Posted on | February 17, 2010 | 1 Comment
In the world of Virtualization, introspection refers to examining the memory of a running guest from the privileged domain at key addresses. For instance, if you know where to find the running kernel task structure, you can read it while the guest is completely oblivious that you are doing so. In other words, it allows you to observe a running application without interfering with it at all. In an ideal world, this would be an easy process. Unfortunately, its not.
The Xen Introspection Project has made amazing strides in their attempt to simplify the process. Unfortunately, this means keeping a list of kernels and interesting addresses up to date for every possible operating system. That’s quite a chore, needle in a haystack mean anything to you?
One of the reasons that I love running mostly paravirtualized domains is the benefit of Xenbus, a communication channel between the privileged and guest domains. Using this, ‘split’ drivers can easily communicate with their backing counterparts on the privileged side, and vice versa. My goal a few months ago was to find a way to monitor the health and status of a large paravirtualized farm without relying on something like SNMP. In fact, some of the guests don’t have networking, all they do is crunch data on a clustered file system.
I first looked at real introspection, but this led me to several insurmountable obstacles. I needed a lot more than just a process tree and load average, the time it would have taken to collect the proper address offsets for each of the kernels I use would have been months if not longer. What I needed was really just the results of sysinfo(), combined with some information on mounts and other indicators usually found in /proc. Watching and metering IOWAIT across virtual CPUs on big SMP hosts was also a requirement (I did mention data crunching, remember?)
The answer was pretty obvious, use Xenbus. This offered two directions – write a kernel module or use Xenstore and do it in user space. I opted for user space and its working out quite well. My very beta and somewhat incomplete code can be found here. It consists of several components:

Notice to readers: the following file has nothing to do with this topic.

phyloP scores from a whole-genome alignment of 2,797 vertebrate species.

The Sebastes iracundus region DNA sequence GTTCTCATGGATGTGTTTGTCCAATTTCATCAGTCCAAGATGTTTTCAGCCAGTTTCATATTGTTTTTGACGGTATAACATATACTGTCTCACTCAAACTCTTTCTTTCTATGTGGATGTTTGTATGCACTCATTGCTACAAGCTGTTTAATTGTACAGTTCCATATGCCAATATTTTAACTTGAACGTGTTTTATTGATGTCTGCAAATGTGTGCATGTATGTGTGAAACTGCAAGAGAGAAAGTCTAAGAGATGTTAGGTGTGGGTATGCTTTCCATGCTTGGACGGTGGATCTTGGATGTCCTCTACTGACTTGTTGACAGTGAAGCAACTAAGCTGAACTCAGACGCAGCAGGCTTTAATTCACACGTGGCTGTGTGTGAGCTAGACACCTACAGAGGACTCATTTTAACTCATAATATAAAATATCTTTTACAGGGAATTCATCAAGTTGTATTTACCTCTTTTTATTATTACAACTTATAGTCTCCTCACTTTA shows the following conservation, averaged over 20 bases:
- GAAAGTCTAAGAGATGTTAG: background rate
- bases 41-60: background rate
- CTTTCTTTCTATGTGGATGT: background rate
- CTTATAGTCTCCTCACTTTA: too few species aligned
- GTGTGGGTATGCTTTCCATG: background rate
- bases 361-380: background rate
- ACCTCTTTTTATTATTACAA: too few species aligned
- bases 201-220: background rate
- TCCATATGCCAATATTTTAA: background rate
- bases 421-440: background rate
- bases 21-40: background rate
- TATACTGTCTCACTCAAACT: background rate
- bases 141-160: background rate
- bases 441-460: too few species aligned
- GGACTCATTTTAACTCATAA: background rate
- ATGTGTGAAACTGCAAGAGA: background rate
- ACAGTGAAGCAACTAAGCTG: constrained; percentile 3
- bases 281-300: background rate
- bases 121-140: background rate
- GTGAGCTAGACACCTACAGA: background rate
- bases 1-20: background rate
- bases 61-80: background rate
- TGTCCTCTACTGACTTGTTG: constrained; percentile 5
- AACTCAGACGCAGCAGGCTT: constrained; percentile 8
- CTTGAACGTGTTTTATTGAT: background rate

- An agent that runs at a very high priority on the guest (optionally) that continually writes system vitals to xenstore
- A daemon that runs on dom-0 that detects guests starting and stopping and automatically grants them write permissions to a special location in xenstore. This also watches for abusive guests that try to crash the store and automatically pauses them.
- A FUSE file system enabling Xenstore to be navigated pretty much like /proc. Brendan Cully wrote the original version as an amusing proof of concept, I built on it to make it a little more serious for production
- A mini library to simplify reading and writing to Xenstore. Mostly, its just a wrapper around libxenstore.
- The start of another mini library to implement something like libxenstat that also knows about the additional stuff the dom-u agent exports
All in all I’m quite happy with it. I’m far from done, but it is already doing the job I needed it to do and more. I also added some hooks to proxy writes to sysctl from dom-0 to a dom-u, I’ll soon be adding code to allow dom-0 to change the root password of any dom-u by writing it to a special place in xenstore.
Like most things, I realized too late that I boxed myself into some bad ideas. As such, I plan to do some major refactoring once I get everything written and working. Unfortunately, the repo doesn’t even have install targets in the makefiles. To build it, you need the common Xen libs and libfuse. The documentation is sparse, but it should show you where to put things and get them going.
Hopefully, by next month I have a fully finished, rpm/deb’able package with a proper client (vs just using the FUSE implementation for now).